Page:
Archive for the ‘Actuarial Math’ Category

SFA Plans Requesting 80% of Unfunded Liabilities

Participants in multiemployer plans about to go bankrupt are fearing that the ARP bailout, based on the methodology that the PBGC has established to get the money, will not be enough. In comparing the requests of the first four plans for assistance to what those plans report as unfunded liabilities on their 5500 forms, the participants are right.

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NJEA SB Issue

The New Jersey Education Association (NJEA) is a billion-dollar enterprise that runs a good portion of the state backed by the union dues of its members who happen to be in the worst funded public pension system in the country. Yet the pensions of NJEA employees are both generous and well-funded.

However, in checking the plan’s 5500 filing for the year ended August 31, 2020, something unusual popped up on the Schedule SB. It looks like a filing error but who knows?

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GASB68 vs Politician Pension Numbers in NJ

Now that the 6/30/20 GASB68 valuations are out comparisons can be done with the official valuations for the New Jersey pension plans upon which recommended (and often ignored) contribution amounts are calculated.  Putting everything into a spreadsheet we find:

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Error or Craft?

For me, this is the interesting part of the story:

The calculation — 6.38% growth over the nine years ending last June 30 — was slightly above a 6.36% growth threshold, thus protecting retirement system members from seeing a higher risk-sharing contribution rate kick in next July 1.

This error has stoked righteous anger but not much light as to details so I will take a stab at it here.

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MoneyPalooza Monstrosity

That is how Mary Pat Campbell titled her review of the multiemployer bailout in the covid bill which summarizes the situation nicely. I would only add a reason and a couple of client/actuary conversations that may be going on right now.

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NJ OPEB Update – 2019

Per the NJDPB website:

12.14.20 The GASB 75 Reports for the Local Education Retired Fund are now posted.

1.11.21 The GASB 75 Reports for the State Retired Fund are now posted.

There are three separate reports for state, local government, and local education which throw a lot of distracting numbers at you but, when added up, show an amazing 1/3rd reduction in the total OPEB Liability (from $110 billion as of 6/30/16 to under $74 billion as of 6/30/19) that the state can brag about to the credit rating agencies. How did they do it? Benefit cuts?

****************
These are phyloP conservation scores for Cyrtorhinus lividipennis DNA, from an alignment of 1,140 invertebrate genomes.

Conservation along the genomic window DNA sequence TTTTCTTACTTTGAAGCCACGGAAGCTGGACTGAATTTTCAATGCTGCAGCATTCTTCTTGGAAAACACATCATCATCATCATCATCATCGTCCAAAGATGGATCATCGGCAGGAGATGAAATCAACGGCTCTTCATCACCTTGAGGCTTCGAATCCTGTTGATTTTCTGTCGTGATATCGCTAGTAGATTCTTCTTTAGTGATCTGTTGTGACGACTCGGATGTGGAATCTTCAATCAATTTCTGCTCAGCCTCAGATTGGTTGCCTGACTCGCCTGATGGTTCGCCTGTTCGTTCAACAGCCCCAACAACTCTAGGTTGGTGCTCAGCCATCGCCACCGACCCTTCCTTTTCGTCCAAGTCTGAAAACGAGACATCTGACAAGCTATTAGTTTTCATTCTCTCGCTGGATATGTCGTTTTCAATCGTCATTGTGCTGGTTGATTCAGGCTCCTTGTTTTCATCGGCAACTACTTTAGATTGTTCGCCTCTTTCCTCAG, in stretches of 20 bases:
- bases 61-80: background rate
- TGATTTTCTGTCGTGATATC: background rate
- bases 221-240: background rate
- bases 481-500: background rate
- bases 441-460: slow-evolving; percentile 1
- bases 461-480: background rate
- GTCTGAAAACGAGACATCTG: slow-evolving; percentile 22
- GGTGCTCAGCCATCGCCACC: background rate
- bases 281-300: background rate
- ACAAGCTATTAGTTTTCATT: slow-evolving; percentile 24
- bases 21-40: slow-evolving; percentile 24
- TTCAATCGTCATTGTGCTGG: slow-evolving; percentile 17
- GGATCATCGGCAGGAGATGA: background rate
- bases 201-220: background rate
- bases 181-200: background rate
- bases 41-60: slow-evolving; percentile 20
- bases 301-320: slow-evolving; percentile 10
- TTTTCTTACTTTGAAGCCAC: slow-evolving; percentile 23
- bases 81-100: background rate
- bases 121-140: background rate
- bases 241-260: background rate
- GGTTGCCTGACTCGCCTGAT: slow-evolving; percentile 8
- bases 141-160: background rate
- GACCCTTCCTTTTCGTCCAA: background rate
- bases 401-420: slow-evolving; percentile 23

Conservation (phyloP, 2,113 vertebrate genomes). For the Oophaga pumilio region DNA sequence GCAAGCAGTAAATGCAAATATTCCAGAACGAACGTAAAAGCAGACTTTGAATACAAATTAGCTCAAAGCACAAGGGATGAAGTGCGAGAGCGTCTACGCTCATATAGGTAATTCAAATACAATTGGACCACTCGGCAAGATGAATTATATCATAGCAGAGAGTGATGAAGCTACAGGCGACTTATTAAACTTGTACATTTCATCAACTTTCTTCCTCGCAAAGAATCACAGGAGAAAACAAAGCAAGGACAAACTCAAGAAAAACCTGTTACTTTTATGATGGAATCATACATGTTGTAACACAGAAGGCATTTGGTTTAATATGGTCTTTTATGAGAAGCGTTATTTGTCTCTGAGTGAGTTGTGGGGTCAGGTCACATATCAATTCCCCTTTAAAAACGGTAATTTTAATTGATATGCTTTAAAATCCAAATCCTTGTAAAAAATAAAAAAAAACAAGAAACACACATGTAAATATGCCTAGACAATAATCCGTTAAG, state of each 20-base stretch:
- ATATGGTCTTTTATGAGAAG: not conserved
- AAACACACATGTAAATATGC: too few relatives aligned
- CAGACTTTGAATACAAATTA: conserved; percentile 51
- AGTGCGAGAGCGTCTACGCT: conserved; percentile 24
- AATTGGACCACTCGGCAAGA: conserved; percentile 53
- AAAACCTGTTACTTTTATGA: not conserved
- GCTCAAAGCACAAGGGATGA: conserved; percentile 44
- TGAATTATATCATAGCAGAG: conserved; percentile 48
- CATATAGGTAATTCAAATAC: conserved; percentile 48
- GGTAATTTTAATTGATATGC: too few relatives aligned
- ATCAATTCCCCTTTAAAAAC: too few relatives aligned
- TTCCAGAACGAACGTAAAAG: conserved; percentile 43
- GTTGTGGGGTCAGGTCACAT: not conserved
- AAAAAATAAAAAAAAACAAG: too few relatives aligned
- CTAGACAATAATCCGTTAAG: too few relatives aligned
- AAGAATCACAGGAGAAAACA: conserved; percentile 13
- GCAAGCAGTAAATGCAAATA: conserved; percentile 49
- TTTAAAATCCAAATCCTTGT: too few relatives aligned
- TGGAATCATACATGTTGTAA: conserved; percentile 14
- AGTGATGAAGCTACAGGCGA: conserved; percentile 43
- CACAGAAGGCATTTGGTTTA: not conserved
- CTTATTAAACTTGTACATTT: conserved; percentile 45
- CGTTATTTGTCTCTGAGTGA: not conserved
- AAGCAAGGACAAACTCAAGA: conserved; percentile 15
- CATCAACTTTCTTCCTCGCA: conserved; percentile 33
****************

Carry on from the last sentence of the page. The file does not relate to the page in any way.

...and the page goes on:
No. Just telling the people you hire to give you the numbers that you want to see. Here is how they did it:

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Houston, We Have a Problem

Not necessarily with the Houston Firefighters’ Relief and Retirement Fund itself but with the reporting on it.

While the fund’s board of trustees assumed a 7.25% rate of return for its actuarial valuation report in May 2017, the City Council subsequently passed a budget that used the Senate bill’s assumed 7% rate of return, a discrepancy that caused the fund to sue the city, Mr. Turner and other city officials.

…….

Pension reform has reduced the city of Houston’s obligation from $8.2 billion to $4.07 billion.

Maybe it’s sloppy journalism, or innumerate politicians, or 5500 fatigue on my part (65 to go) but if ever a pension article had power to flummox it would be the one quoted above.

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Covid-19 Impact on Pension Actuarial Assumptions

Perhaps we will be getting a plague component when AMT21 comes out but that is uncertain from the Issue Brief released by the American Academy of Actuaries. In fact, uncertainty is the theme of the paper which basically does not reach any conclusions though it offers some interesting insights and possibilities.

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Cost of a New Jersey Public Pension (2)

This week’s New Jersey Senate Budget and Appropriations hearing had senators looking to jew down the already ridiculously low payment into the New Jersey Retirement System for FY21 and in the process revealing their ignorance of how those payments are established.
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Cost of a New Jersey Public Pension

According to State Treasurer Elizabeth Maher Muoio at this week’s Senate Budget and Appropriations hearing:
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You might also think about the black hole of political payback that those missed tens of billions of dollars in contributions went into but let’s focus on that $750 million number placed on one year of benefit accruals for participants in the system for which the state is responsible.

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